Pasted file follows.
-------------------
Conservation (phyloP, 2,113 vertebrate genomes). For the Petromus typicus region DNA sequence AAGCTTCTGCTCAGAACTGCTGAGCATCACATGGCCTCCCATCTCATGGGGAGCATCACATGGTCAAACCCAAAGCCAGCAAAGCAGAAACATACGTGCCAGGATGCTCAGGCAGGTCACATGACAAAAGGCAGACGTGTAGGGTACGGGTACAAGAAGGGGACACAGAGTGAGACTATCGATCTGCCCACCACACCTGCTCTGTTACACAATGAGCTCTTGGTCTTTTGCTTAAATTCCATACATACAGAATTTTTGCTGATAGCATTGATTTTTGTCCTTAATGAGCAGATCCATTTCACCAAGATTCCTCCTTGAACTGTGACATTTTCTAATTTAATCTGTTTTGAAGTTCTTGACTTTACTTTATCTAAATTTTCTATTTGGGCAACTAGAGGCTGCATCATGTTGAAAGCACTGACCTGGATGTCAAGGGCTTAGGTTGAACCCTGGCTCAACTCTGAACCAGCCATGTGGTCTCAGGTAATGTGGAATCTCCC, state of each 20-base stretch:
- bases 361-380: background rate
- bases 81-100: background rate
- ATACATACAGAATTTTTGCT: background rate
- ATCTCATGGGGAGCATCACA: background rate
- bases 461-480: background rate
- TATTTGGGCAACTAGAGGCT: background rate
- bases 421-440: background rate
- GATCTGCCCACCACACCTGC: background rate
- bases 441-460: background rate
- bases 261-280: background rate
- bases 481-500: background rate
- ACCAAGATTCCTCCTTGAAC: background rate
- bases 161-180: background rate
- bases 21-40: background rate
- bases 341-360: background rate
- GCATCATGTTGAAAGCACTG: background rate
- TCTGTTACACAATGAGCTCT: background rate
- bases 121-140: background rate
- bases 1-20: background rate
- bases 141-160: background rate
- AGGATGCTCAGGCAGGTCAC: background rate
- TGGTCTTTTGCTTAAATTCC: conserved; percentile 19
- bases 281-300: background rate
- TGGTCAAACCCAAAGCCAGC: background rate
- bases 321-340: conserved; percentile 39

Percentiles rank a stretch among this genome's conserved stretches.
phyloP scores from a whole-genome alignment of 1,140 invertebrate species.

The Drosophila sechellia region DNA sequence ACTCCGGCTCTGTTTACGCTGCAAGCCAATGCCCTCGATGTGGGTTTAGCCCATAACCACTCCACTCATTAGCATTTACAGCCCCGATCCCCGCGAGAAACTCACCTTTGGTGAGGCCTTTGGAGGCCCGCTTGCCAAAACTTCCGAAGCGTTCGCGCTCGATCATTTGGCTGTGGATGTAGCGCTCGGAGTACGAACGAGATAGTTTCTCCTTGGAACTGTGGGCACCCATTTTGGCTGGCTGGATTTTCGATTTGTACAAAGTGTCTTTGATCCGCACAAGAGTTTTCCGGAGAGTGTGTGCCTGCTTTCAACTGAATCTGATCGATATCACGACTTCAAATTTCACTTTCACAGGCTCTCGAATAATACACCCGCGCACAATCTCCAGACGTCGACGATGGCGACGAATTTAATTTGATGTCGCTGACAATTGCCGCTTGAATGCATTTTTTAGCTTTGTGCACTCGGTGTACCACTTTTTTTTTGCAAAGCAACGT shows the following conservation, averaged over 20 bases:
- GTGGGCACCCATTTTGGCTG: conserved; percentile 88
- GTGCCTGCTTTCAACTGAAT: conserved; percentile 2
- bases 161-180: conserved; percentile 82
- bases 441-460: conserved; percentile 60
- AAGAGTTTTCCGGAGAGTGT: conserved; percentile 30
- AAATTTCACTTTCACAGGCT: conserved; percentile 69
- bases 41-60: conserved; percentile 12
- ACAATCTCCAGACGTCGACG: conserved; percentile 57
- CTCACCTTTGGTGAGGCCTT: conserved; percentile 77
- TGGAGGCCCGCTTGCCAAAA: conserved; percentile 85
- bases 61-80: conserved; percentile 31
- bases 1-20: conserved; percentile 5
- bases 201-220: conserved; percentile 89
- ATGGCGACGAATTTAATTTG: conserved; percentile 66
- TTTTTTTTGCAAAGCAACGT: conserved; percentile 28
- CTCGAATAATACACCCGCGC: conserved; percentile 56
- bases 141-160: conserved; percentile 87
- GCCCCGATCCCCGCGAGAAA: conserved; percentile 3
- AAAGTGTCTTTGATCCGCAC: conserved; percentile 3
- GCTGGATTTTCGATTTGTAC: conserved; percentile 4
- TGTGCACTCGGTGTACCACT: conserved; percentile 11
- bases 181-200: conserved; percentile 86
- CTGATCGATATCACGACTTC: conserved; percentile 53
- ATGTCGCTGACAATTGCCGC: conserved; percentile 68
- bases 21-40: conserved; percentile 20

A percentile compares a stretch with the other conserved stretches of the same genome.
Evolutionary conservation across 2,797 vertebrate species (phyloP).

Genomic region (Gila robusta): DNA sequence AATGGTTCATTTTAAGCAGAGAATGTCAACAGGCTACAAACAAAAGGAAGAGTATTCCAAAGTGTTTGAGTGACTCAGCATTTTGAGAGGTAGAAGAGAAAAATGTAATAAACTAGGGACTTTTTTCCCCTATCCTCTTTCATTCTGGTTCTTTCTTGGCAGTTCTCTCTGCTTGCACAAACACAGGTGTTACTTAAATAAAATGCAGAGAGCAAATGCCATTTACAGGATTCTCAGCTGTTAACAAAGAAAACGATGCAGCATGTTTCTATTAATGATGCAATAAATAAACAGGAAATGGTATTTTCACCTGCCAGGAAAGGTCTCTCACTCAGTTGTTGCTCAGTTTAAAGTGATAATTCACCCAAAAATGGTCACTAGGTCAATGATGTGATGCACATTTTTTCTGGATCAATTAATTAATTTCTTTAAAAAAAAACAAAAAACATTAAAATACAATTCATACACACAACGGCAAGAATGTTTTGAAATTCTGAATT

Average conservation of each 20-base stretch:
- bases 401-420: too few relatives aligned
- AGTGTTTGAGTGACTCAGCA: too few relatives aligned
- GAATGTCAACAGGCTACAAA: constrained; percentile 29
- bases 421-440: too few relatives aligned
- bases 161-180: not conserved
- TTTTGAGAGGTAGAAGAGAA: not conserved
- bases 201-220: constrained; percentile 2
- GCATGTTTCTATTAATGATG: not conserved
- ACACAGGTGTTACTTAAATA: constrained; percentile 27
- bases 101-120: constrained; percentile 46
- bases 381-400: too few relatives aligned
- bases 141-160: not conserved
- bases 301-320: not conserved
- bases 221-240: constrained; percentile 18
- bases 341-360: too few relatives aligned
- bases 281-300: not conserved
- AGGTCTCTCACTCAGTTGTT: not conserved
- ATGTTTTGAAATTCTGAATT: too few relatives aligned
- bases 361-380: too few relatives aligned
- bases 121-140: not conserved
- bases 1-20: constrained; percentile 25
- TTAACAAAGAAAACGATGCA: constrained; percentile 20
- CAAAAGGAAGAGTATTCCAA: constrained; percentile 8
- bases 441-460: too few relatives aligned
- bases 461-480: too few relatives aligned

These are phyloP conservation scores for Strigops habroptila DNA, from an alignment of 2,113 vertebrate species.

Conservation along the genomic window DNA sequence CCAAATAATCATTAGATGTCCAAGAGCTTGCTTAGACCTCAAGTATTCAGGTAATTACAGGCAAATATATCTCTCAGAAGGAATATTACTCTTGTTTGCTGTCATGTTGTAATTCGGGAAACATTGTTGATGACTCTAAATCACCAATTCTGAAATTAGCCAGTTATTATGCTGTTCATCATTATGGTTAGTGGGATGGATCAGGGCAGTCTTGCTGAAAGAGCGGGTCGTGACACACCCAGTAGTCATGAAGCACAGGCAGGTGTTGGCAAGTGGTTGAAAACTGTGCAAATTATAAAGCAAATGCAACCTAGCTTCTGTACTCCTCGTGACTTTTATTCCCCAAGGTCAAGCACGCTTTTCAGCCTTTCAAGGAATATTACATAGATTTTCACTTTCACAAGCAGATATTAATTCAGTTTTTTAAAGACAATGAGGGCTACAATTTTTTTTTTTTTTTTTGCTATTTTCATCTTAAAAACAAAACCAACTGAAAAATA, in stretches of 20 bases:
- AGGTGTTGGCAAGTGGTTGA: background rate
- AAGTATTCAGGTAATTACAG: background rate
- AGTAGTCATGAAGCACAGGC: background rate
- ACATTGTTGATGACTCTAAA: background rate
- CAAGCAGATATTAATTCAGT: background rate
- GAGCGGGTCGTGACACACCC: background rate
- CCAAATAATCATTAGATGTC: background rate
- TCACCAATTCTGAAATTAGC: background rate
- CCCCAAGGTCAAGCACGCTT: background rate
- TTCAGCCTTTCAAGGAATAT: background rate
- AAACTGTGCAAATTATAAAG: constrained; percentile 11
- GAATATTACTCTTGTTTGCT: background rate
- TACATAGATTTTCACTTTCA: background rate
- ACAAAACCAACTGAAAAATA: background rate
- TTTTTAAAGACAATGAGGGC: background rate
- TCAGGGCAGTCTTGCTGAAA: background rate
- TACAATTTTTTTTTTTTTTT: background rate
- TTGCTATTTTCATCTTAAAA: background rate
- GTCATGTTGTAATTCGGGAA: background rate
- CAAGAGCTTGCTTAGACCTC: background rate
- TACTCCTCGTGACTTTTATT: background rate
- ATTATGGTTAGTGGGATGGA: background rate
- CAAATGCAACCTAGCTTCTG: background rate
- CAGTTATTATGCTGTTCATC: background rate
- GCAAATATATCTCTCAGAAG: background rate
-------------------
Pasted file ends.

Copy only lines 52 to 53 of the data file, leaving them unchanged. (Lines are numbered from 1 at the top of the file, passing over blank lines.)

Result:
- CTGATCGATATCACGACTTC: conserved; percentile 53
- ATGTCGCTGACAATTGCCGC: conserved; percentile 68